I’m just working on the research I need to do for my Anna Karenina reading group in a couple of weeks time. Once again, I am struck by the amount of studying the great writers do. Where does this idea that writing cannot be taught come from?
It was the same last year, when we read Henry Fielding’s Tom Jones. Alongside our enjoyment of a rollicking good tale, we began to build up a phenomenal list of texts referenced by the narrator and characters in the story, and also quite a bit of story-theory being discussed along the way.
So, here I am looking at a chronology for Tolstoy. Besides his education at university, where he read first Oriental Languages then Law, though he did not finish his course due to ‘ill health and domestic circumstances’, he read widely. His interests were philosophy, education, reform, history, politics, religion, ancient Greek and travel.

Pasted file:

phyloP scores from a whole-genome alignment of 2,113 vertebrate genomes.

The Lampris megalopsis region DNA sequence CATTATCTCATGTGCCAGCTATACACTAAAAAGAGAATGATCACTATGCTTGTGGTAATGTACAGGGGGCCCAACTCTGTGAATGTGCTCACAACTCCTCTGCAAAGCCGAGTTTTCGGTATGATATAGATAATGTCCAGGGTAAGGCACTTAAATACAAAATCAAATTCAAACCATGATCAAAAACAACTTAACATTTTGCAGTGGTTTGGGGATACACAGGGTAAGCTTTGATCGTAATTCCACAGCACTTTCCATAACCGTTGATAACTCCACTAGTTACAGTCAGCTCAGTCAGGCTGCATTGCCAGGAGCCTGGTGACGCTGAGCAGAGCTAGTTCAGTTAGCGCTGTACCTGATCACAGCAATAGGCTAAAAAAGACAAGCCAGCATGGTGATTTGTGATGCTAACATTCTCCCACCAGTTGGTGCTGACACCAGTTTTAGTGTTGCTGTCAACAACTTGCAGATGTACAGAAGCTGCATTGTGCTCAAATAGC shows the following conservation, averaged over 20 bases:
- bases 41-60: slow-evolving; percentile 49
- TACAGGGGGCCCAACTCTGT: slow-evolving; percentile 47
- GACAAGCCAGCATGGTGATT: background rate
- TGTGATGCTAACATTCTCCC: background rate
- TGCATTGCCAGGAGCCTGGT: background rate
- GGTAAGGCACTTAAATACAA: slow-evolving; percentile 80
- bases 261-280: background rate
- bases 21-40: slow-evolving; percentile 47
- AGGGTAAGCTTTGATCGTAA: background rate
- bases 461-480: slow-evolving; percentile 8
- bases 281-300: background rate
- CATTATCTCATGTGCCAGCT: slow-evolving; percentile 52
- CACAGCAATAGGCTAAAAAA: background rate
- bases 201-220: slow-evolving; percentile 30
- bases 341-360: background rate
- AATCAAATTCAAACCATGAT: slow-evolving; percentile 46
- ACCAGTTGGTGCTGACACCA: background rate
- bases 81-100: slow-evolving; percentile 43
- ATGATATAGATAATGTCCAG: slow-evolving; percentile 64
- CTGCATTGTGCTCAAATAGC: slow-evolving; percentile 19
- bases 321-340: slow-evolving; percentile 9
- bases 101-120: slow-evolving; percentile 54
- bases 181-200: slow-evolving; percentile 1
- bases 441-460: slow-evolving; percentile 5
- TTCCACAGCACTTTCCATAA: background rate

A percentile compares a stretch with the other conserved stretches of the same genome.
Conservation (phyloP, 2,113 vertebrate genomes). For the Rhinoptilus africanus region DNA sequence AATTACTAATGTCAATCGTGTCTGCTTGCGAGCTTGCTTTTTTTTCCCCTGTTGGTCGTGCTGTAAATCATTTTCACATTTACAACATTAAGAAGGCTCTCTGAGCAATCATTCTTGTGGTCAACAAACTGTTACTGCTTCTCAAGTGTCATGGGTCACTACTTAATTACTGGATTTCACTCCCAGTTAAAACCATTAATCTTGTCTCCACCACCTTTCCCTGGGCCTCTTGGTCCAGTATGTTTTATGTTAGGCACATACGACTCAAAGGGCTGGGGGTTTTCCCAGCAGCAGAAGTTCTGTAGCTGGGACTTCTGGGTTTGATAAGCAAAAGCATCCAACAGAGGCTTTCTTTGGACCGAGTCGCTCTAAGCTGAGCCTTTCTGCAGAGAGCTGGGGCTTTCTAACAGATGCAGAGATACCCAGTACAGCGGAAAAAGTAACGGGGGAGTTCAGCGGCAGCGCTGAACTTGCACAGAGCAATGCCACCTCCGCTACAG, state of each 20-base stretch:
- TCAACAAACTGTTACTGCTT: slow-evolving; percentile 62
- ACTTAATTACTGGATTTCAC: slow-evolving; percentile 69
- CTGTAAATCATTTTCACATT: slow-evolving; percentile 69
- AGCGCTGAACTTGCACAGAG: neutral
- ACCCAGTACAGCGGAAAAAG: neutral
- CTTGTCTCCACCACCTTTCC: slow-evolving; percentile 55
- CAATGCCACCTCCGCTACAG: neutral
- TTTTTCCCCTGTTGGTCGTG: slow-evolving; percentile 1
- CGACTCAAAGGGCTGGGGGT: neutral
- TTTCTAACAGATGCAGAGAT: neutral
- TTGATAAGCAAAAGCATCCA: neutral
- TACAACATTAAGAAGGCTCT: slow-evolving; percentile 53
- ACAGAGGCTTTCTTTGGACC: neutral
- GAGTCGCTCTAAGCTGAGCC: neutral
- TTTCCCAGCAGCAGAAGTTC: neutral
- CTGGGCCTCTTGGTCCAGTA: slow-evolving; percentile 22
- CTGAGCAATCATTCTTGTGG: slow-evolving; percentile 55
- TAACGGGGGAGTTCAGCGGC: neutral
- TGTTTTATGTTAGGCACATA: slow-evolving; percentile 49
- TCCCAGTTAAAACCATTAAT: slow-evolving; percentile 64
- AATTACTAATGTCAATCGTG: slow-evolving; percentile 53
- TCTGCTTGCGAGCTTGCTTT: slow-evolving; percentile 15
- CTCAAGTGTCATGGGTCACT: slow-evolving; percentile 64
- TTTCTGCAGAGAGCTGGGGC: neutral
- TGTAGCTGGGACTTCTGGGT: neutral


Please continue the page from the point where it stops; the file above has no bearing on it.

He also lived fairly wildly, at least at first. It’s fascinating to find his life experiences and interests mirrored by characters and situations in A.K. Is it just me, or do most of us enjoy seeing how things are made?
Tolstoy honed his skills by writing essays and short sketches. He did not finish every project he started. War and Peace, for instance, evolved out of another novel called ‘The Decembrists’.
You could argue that we look for the connections, but does that matter? Surely, the more we can take from our reading the better?
I like stories that make me think, or go away to find out more afterwards. Again, it’s a different style of reading to the pure entertainment page-turning novels, and I like those too. But I would say that this is writing that has matured. Here is a writer who practiced his craft and shared the variety of his interests through his stories and novels.